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Dr. Katerina Kurteeva is an optometrist who recently encountered a patient who came in reporting that her vision was blurry and that she was experiencing pain. While typically patients are asked to come in once a year (especially seniors), the woman had not been in two years.

The woman was around her mid-70s and she liked to wear contact lenses. Upon visiting Dr. Kurteeva, and reporting her symptoms, Kurteeva began to investigate. “My mind jumped to the possibilities of what it could be: a piece of broken contact lens, a scratch on the cornea, an infection, an eyelash, or debris from makeup. I’d only know for sure once I did the examination.”

As she began her investigation, she used an anesthetic and yellow dye, which helps her to identify scratches and foreign bodies. At first glance, she saw nothing on the cornea and continued to pry. She manually separated the upper and lower lids, to see if anything had gotten into the upper or lower fornix, or corners of the eye.

However, she didn’t see much of anything, aside from some mucous, which is a sign of irritation. “I was puzzled,” she says. She continued to investigate and pulled out an eyelid epculum to keep her eyelids apart. She then asked the patient to look up and down, and then she saw it.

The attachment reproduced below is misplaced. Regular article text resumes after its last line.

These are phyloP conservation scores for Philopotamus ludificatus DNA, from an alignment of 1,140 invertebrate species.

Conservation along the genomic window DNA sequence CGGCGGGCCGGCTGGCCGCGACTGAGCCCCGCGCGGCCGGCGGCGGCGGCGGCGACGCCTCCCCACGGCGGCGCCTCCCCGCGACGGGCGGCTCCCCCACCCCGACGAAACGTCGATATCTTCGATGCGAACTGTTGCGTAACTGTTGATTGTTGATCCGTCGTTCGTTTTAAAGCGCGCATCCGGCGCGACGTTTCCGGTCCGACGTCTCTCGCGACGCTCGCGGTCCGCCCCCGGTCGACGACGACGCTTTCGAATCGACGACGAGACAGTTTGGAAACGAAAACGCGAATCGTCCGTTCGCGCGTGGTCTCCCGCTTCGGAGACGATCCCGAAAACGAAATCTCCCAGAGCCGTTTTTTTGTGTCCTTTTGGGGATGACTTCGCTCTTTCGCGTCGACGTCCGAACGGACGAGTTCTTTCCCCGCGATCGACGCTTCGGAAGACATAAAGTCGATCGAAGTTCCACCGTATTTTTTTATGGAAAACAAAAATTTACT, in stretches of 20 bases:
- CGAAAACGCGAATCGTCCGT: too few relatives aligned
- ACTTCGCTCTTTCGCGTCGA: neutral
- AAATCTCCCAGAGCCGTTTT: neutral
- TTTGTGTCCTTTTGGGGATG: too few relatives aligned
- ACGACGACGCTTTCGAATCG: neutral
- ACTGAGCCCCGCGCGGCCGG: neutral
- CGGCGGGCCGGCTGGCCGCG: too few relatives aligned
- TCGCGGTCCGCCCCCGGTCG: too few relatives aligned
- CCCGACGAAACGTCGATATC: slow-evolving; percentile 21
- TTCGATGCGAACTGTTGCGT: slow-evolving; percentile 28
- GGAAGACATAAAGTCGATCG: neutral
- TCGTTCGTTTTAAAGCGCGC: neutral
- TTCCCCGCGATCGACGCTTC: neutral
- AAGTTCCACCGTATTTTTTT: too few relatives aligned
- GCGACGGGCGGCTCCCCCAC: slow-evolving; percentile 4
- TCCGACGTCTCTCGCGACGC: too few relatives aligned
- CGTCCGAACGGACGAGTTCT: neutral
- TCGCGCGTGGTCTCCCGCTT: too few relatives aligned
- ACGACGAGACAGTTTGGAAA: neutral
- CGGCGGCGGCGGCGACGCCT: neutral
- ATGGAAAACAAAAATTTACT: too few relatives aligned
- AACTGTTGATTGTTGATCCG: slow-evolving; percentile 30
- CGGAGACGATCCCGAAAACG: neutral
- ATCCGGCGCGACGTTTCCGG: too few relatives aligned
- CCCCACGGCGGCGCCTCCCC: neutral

“I could see the edges of a couple of contacts stuck to each other. Pulling them out, I felt like I could still see more and asked my assistant to get my phone to record the removal. ”

She asked the patient once more to look down, and noticed a dark-purple blob of contact lenses that were stuck in her eye. “It almost looked like a second pupil. I gently started using a Q-tip to peel the lenses apart one by one, like you would deal a deck of cards. They were coming out in a chain, drooping down her lid. There were a lot of contact lenses — I thought this could be my Guinness Book of World Record moment.”

The woman immediately felt better, but couldn’t believe what was going on, either. Once the blob was removed, she found a few more in her eye corners, flushed the patient’s eyes and removed some mucous. As she laid out the contacts and counted, she found that there were 23!

Shortly after the visit, she posted the video to help educate others on the importance of ensuring they have removed their contacts each day. While this woman was extraordinarily lucky, others may not be so lucky. She could have lost her vision, scratched her cornea, or worse.

“Although I can’t be certain of how she managed to forget to remove all those lenses, it could because she had been wearing contact lenses for 30 years. When a person wears contact lenses over a long period of time, it can cause desensitization of the corneal nerve endings. She wouldn’t have felt something like 23 contact lenses as sharply. It also could have been her age. Older people’s eyelid fornix, the least sensitive space, is much deeper, and the contact lenses just sat there for a while, not bothering her. ”